But when it comes down to it, there can be only one winner. The moustachioed legend that is Gary Blissett. aka ‘Bliss’.

79 goals from 223 league appearances (105 from 291 total) in a 6 year career from 1987-1993 don’t even tell half the story. His brace against boyhood heroes Manchester City in the 1988-89 FA Cup fourth round sent Griffin Park into meltdown as the Bees earned a 3-1 passage into the fifth round. There, Bliss repeated the feat as his late pair at Blackburn Rovers helped Brentford to a deserved 2-0 win. Sadly it wasn’t to be in an Anfield quarter final as the Bees bowed out despite giving all-conquering Liverpool (kids, ask your dads) an almighty scare.

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Bliss does the business against his beloved Manchester City

His defining goal was probably the final game of the 91/92 season. With the Bees having won the previous five on the spin, including a 4-0 demolition of Fulham, we travelled to Peterborough knowing a win and some good fortune could make the impossible, possible.

Bliss was the man who popped up with a first half header as we then sat through an awful lot of ‘squeaky bum time’ for a famous 1-0 win. With other results going our way, including a shock defeat for a Birmingham City side that Saint & Greavsie had earlier congratulated on TV for winning the League, we snuck up the blind side and became Champions. Sometimes, it happens.

Gary was an ever present the following season as, despite the sale of strike partner Dean Holdsworth, his goals almost kept us in English football’s second tier.

But there was more to Gary than short shorts, a luxuriant ‘tache and goals, goals, goals.

A wannabe goalkeeper, he was the man who donned the gloves during a Championship game with Southend United after injury, and no spare on the bench, meant we got to enjoy that wonderful moment where an outfield player goes between the posts. Bliss promptly ignored every piece of advice being shouted to him by youth ‘keeper Ashley Bayes and kept a clean sheet.

But it was his red card at Craven Cottage after what we will politely call a ‘coming together’ with Fulham ‘keeper Jim Stannard that is a moment as popular with Bees’ fans as that goal at Peterborough. Bliss left the field to a standing ovation in a game that showed us the West London derby meant as much to the players as the supporters.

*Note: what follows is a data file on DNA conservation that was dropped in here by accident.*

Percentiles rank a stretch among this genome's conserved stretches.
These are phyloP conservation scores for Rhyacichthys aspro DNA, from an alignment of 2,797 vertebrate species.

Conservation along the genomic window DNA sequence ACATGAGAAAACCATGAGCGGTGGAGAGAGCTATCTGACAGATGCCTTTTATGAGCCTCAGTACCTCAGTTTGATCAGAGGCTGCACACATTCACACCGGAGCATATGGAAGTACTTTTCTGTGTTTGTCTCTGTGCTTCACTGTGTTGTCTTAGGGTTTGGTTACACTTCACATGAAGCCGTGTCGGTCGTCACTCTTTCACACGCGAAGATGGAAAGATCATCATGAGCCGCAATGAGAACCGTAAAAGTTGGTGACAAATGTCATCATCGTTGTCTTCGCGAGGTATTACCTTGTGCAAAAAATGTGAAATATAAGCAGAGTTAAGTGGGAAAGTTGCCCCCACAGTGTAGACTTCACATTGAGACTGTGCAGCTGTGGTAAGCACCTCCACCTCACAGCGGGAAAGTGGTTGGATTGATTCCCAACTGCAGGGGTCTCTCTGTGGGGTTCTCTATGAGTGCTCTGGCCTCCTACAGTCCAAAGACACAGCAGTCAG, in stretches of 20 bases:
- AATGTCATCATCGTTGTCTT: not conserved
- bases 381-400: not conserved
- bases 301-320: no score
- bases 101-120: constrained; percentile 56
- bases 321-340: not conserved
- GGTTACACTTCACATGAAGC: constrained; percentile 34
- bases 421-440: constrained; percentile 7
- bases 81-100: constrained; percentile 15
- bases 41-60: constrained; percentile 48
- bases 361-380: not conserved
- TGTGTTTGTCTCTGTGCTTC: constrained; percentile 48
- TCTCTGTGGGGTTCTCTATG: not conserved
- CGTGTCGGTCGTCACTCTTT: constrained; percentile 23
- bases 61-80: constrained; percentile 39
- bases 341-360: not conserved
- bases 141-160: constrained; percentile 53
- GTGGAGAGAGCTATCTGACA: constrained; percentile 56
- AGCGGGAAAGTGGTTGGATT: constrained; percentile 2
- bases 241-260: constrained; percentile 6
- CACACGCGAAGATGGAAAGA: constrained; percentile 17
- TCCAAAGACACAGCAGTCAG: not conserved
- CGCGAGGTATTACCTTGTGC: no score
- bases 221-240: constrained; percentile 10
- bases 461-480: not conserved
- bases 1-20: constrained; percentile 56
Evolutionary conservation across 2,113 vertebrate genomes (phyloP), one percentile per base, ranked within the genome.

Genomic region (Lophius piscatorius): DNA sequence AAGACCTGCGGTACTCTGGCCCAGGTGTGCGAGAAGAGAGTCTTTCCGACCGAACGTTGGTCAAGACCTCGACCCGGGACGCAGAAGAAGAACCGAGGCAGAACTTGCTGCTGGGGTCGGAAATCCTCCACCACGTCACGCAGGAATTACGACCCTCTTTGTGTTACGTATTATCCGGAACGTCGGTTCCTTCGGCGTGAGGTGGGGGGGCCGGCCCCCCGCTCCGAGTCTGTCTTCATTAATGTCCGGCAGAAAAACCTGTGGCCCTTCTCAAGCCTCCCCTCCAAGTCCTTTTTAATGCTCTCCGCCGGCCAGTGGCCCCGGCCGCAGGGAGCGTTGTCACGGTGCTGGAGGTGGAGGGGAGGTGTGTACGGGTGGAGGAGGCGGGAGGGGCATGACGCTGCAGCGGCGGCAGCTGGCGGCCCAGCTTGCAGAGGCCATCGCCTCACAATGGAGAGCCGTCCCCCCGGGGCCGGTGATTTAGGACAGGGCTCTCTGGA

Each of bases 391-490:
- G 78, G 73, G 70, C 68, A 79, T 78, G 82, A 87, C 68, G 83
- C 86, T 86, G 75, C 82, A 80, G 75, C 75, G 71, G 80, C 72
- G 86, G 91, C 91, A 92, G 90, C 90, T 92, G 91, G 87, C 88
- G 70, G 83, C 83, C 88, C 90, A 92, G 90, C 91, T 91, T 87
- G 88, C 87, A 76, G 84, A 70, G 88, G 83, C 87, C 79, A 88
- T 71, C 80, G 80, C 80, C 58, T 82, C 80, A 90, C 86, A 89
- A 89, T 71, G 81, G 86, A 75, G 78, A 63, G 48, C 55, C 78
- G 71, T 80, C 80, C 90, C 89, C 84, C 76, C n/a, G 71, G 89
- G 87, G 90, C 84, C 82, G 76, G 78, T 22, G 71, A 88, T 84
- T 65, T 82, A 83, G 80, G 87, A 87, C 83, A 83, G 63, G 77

All the money in the bank can’t buy a player like Bliss. The £60,000 we paid Crewe back in 1987, even now, still seems like the bargain of the century.

Like Marcus Gayle and Allan Cockram, Bliss still visits Griffin Park. Catching up with him briefly in the week, he told me, “ I follow every game and after my beloved City Brentford are of course the team I want to see succeed more than any other team or club in the world.

I am sure MB will have Plan B, C, D and more and will one day be playing at The Ethiad IN THE LEAGUE

For those amongst us feeling slightly down about things on the pitch this year, these are surely words to put your trust in. If a demi-God such as Bliss believes, then that’s all the inspiration we need .

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Gary still features in the Junior Bees Top Trumps (style game)

Nick Bruzon

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Sheer Bliss for Scott

1 Mar

It’s all about the teams south of the river today. With Brentford due to host Charlton Athletic on Saturday, Peter Gilham has been in touch with several supporter groups in regards to a special tribute in that game. Yesterday, meanwhile, Crystal Palace were the visitors for a development squad game that was noteworthy for the long awaited return of striker Scott Hogan. And we have news of a Brentford legend….

But we can only start with Scott Hogan. Nobody needs any reminding of the 18 months he has had on the sidelines, following the horrendous injury (and subsequent recurrence) suffered against Rotherham United early last season. Yet, finally, after what must have seen an interminable wait for the player, he was back in competitive action as Crystal Palace came to town.

And in a script writer’s dream, it took just 7(seven) minutes for Scott to show the Griffin Park faithful what they’ve been missing out on with the striker putting away the opening goal in a game that would eventually finish 2-2. Lasting an hour, Scott has been full of praise for the club’s medical staff and spoke, at length, on the clubsite afterwards.

Scott Hogan

Scott was clearly chuffed, publishing this picture afterwards

Fans were, rightly , ecstatic. Primarily it was just a general outpouring of good will and good vibes all over social media. Nobody wants to see any player go through what Scott has done and so to see him come out the other side of this in such a positive frame of mind has been truly inspiring.